Sep 21, 2010 - 12:11 pm
My 9 year old son had a nickle sized bump on the top of his foot for only about 2 months when we had it removed (took me that long to get him an appointment). They determined it was dfsp, and admitted him 3 days later to do a wide local resection. They removed the skin and tissue on the entire top of his foot, from the bottom of his ankle to the top of his toes, and all the way deep down to the muscle and tendons. He had a wound vac on for 5 days, and then they did a skin graft off this thigh. Surgeon was confident that he got it all.
We went yesterday for our first quarterly re-check with his Oncologist at Childrens Healthcare of Atlanta's AFLAC Cancer Center. Chest ct scan was clear, and his MRI looked good, Dr said. He had originally told us after the surgery, that all the margins looked clear, but then told us yesterday that he may have 'missed' a report that shows the depth margin was not totally clear. They went all the way down to his tendons, so they really had no other way to go any deeper. As it is, my poor kiddo now has a severly indented foot, where the very thin skin graft did not fill in all the tissue they removed from the top of his foot. Dr is suggesting we meet with the pediatric radiology Oncologist to discuss our options. Has anyone else done radiation with much success? My thought is, why do radiation before we even know for sure that has re-occured? I know all about the high reoccurance rates, but I feel like it's a double edged sword here. If we do radiation now, the dfsp may not come back, BUT he may develop another kind of sarcoma years from now. A more serious sarcoma possibly. If we don't do it, the dfsp may come back, and then we may have to do radiation then, or possibly another surgery. Oncologist seems to think they can't go any deeper though, and the next step would be amputation. We want to try EVERYTHING possible before we get to that point! I feel like we should just watch it, and continue scans and mri's every 4 months, and if it returns, THEN we can look at radiating.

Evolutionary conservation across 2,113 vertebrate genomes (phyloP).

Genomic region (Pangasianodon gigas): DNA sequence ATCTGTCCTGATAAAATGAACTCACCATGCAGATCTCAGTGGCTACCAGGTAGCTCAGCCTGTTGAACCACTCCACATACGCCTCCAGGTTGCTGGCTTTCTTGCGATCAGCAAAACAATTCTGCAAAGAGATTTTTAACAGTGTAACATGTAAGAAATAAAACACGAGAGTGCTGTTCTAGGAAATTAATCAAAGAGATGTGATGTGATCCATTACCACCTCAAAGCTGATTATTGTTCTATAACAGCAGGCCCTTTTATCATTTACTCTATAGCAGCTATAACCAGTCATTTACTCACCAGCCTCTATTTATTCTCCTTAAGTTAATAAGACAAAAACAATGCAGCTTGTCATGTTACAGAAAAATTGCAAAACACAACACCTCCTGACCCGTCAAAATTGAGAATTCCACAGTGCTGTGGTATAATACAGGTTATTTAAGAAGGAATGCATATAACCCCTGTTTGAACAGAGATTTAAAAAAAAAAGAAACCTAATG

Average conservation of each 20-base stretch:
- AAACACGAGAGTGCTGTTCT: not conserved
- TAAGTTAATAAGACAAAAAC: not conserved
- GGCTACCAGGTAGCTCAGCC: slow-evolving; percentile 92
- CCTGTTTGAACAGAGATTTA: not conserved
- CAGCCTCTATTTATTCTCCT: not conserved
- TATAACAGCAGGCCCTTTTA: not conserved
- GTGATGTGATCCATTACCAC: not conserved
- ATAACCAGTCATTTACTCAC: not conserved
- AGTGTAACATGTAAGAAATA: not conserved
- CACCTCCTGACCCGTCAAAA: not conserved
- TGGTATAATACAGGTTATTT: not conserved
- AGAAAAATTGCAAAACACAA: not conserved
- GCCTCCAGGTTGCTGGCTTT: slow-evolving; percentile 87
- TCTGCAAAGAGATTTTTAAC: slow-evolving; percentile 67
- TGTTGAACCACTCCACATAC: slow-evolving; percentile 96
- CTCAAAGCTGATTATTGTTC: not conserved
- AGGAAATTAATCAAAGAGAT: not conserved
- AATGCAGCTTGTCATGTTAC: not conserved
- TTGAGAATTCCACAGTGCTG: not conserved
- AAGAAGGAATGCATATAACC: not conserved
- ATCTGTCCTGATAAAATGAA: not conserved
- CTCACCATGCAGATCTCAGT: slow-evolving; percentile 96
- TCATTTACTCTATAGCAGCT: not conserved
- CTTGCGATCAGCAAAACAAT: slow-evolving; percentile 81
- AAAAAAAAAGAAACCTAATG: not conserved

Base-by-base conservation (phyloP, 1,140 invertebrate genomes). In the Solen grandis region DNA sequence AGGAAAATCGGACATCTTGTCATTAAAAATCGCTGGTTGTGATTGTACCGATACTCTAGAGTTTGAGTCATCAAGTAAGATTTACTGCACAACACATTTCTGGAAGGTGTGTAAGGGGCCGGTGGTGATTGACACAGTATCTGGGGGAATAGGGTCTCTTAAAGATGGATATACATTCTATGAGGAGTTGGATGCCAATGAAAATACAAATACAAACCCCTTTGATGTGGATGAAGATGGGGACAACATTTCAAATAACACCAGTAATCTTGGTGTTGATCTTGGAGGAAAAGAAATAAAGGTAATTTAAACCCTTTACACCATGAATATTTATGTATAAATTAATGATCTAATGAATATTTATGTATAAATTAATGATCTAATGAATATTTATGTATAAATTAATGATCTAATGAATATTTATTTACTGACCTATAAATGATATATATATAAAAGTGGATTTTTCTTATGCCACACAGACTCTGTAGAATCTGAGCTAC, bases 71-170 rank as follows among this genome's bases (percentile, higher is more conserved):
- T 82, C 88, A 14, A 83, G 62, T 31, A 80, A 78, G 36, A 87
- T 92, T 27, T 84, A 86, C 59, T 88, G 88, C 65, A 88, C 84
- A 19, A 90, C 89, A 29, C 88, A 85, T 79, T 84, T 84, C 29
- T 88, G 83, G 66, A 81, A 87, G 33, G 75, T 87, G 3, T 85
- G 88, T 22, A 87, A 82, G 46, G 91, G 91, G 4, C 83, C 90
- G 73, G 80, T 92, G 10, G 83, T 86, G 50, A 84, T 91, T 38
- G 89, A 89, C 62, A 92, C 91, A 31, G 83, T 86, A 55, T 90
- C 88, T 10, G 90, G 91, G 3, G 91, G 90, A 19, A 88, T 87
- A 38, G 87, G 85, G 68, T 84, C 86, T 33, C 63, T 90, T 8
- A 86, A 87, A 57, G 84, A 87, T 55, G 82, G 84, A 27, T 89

We talked about the Gleevac pill, and Dr didnt seem too confident in it. He said some dfsp's will become resistant to it, and he would need to take the pill the rest of his life. He is only 9 years old, I could handle him taking a pill the rest of his life if it keeps this cancer away! Also, who knows what kind of advancements in medicine they will discover over the next 50, 60 years?
How is everyone else doing that has had surgery? We are 4 months out, and healing fairly well....Brendan was able to wear his first pair of Nikes when school started last month :)